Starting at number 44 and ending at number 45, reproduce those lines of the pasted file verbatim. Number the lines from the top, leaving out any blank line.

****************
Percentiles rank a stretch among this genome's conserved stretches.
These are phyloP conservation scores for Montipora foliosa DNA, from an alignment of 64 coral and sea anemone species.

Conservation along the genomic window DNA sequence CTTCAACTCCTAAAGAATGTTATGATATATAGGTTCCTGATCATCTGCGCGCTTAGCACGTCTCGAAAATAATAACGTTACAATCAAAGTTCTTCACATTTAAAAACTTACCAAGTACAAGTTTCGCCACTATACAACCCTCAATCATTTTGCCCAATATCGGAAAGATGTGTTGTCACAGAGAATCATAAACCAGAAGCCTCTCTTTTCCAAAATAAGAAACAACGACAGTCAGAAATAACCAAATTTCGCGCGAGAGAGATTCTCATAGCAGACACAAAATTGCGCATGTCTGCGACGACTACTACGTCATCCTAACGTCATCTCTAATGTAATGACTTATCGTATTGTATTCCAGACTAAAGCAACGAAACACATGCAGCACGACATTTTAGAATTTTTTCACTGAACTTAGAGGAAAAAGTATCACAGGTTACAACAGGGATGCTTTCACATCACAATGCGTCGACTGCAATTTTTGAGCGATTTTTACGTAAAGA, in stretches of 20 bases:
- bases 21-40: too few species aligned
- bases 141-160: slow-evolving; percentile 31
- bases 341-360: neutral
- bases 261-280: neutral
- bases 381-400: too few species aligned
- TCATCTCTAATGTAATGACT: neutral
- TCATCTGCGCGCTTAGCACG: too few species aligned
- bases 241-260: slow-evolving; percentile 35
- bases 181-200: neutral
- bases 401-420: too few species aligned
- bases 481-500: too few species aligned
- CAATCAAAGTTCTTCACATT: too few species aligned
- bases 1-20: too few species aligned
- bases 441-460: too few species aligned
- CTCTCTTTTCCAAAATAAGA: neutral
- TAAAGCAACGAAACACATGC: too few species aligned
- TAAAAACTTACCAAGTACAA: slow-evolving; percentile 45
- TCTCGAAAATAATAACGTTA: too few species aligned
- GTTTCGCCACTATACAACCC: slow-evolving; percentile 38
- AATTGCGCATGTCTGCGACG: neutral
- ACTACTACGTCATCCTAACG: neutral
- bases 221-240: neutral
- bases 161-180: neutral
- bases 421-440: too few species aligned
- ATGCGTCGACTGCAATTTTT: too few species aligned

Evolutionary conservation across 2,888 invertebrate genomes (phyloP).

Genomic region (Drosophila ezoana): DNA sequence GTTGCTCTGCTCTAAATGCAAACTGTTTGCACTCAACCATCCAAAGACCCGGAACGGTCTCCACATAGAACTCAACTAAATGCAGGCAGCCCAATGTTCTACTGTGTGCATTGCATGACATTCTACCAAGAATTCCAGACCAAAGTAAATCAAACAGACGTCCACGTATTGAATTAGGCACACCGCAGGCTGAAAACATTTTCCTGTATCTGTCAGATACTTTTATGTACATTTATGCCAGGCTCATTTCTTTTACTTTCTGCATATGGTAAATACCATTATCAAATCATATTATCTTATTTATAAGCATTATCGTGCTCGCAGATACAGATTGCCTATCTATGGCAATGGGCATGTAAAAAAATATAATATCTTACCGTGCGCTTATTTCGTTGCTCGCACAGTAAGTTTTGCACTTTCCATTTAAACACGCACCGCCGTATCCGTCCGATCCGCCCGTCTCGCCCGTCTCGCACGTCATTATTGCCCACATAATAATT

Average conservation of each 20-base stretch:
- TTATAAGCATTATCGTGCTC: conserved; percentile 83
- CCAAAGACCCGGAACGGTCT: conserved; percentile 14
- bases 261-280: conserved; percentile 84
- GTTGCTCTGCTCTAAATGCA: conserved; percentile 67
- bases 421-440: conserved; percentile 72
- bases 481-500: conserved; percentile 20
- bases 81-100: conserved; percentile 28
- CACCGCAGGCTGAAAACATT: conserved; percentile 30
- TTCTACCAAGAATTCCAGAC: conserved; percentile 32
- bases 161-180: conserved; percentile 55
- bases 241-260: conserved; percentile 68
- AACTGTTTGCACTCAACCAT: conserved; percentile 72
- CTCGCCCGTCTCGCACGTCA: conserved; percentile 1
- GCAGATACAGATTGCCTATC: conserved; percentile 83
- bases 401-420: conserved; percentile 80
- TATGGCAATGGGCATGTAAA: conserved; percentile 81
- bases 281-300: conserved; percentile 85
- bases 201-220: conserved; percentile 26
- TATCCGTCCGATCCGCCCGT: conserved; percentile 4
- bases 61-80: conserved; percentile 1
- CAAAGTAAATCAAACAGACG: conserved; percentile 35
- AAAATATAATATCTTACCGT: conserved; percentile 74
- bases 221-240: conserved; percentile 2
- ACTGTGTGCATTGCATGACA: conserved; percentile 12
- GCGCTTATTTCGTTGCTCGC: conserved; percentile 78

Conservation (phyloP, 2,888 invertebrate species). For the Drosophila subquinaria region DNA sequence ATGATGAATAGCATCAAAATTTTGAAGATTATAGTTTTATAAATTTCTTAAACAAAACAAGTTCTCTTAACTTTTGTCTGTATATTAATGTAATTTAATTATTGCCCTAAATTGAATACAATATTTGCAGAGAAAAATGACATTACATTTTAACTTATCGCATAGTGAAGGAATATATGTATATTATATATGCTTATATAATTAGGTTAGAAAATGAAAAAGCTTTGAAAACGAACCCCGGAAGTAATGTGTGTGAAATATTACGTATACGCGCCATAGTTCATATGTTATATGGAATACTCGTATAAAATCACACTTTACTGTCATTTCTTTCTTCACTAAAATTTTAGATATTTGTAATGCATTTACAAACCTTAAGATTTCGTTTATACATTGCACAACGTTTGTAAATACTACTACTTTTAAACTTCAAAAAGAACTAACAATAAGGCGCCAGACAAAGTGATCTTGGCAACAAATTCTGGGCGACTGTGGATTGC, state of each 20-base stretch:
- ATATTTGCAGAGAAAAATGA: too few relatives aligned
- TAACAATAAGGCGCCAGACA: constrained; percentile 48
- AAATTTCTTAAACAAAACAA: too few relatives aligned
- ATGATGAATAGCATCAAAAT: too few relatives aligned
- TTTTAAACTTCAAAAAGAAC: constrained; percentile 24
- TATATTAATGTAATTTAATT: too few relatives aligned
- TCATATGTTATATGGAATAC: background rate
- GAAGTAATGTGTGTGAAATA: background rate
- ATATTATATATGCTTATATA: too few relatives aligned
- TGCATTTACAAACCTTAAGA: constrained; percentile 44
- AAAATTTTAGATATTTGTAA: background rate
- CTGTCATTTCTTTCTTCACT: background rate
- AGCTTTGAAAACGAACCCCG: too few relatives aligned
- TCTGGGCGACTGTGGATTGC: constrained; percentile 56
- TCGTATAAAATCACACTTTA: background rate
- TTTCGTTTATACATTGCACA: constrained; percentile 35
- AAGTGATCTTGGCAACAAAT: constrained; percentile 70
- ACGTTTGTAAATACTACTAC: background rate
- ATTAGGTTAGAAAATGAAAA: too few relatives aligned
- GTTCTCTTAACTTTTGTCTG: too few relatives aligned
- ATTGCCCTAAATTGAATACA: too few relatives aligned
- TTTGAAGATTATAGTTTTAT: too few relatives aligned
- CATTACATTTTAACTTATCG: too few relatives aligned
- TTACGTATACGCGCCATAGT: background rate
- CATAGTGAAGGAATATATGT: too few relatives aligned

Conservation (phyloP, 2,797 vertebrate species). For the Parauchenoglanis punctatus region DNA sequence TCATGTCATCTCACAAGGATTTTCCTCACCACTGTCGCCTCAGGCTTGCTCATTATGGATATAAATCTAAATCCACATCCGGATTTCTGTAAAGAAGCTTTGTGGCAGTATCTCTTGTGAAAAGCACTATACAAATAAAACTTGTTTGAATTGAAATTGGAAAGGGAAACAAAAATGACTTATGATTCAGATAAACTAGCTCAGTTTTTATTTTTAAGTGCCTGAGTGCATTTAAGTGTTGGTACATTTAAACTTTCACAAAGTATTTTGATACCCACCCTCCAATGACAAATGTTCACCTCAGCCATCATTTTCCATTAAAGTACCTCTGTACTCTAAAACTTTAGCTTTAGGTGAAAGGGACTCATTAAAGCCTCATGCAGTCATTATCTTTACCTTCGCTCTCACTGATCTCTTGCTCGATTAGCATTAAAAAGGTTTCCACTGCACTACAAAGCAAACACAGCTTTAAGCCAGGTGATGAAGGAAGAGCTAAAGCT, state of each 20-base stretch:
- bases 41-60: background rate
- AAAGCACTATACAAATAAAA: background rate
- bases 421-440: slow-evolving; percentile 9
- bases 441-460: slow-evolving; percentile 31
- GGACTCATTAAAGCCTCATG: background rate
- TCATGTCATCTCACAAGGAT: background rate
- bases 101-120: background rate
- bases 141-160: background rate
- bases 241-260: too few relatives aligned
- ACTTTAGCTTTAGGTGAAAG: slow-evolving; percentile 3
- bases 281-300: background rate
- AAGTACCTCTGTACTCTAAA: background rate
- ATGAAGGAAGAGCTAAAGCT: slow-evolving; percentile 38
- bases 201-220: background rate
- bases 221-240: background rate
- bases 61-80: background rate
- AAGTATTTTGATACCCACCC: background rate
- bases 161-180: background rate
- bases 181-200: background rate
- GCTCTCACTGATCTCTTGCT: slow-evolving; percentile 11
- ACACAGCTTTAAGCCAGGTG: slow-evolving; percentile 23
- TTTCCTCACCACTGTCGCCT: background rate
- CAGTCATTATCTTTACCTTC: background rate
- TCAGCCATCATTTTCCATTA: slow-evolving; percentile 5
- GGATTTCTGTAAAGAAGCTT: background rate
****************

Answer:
- CTCGCCCGTCTCGCACGTCA: conserved; percentile 1
- GCAGATACAGATTGCCTATC: conserved; percentile 83